Strawberries are one of the few fruits that if you take care of them, they will give back 100 times more. Not only are strawberries prolific producers, but most varieties readily grow out runners which can multiply into new strawberry plants. You can quickly fill out an entire bed in a few years starting with just a few bare root strawberries.
Because of this, bare root strawberries are as much of an investment as they are a fruit producer, because you can keep multiplying your strawberry crop without having to buy more plants every year.
But unlike planting a seed, planting bare root strawberry plants is a little tricky for new strawberry growers. Not planting them at the right time or in the right way can cause you to lose all your bare root strawberries.
You should plant bare root strawberries in early spring after all threat of frost has passed, and when planting them they should have the roots under the soil and the crown above the soil. If the crown gets buried, it could rot before the plant breaks dormancy and starts growing.
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What Are Bare Root Strawberry Plants?
A bare root strawberry is a dormant strawberry plant with just the bare roots and crown with few or no leaves. The crown is where the new stem and leaf growth will occur.
Bare root strawberries allow people to buy large amounts of strawberry plants in only a small package, which allows easier and cheaper shipping. Bare root strawberries will often come wrapped to keep the roots from drying out.
Will Bare Root Strawberries Produce the First Year?
Whether you get strawberries from your bare root plants in the first year depends on the type of strawberry. Strawberries come in two types: June-bearing and everbearing. June-bearing strawberries produce one main harvest of strawberries in the early summer, based on the length of the day. Everbearing strawberries are day-neutral, so they can produce multiple harvests until the frost.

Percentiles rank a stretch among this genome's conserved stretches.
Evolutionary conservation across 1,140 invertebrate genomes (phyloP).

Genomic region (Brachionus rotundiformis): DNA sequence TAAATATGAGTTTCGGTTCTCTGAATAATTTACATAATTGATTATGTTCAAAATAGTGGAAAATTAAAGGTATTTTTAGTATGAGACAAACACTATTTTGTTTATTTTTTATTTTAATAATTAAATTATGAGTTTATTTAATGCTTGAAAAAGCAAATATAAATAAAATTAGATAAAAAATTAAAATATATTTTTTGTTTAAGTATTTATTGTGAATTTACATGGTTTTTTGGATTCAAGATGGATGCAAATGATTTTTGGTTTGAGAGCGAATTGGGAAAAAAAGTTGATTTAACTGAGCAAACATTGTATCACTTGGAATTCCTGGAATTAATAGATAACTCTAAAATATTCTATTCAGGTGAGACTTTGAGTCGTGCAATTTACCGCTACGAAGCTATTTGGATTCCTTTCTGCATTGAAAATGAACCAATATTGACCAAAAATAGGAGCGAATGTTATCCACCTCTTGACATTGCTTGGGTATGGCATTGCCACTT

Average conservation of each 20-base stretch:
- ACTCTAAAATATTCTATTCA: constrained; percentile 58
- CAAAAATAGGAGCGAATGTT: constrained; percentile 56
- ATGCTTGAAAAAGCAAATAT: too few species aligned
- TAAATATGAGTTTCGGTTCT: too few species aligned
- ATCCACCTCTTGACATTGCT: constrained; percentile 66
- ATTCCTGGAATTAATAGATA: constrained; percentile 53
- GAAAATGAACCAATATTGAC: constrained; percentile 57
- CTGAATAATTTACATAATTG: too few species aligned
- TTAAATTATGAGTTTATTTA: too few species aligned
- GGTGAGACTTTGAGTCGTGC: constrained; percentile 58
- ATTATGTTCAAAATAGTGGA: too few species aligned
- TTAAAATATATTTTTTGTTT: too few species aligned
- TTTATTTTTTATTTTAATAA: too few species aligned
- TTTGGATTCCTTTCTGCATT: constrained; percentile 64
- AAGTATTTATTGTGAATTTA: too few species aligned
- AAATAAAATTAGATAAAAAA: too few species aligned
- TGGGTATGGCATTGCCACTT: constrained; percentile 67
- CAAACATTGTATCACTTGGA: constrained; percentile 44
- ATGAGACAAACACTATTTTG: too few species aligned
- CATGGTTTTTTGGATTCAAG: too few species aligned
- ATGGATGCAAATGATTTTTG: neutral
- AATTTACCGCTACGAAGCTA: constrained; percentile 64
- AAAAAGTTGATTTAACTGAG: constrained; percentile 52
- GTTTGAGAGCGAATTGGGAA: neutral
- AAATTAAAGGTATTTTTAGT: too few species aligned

Because June-bearing strawberries are sensitive to the time of year in order to produce fruit, it’s unlikely you will get bare root strawberries to produce in their first year. However, everbearing strawberries may be able to give you a harvest by the fall of the first year.
How Long Can You Keep Bare Root Strawberries Before Planting?
The ideal time to plant bare root strawberries is after all risk of frost is gone and the soil is workable, i.e. early spring for most people. But if it’s still too cold outside, you risk having your strawberry roots die from frost before they can get established, so you have to take care of your bare root strawberries before you can plant them. Success is not guaranteed, but you can keep bare root strawberry plants alive for at least a month under cool conditions or refrigeration.
In order to keep your bare root strawberries alive long enough until planting, you have to store them a cool, moist environment. The reason you shouldn’t store them in a warm environment is because they could get out of dormancy, which will make them much more vulnerable to dying.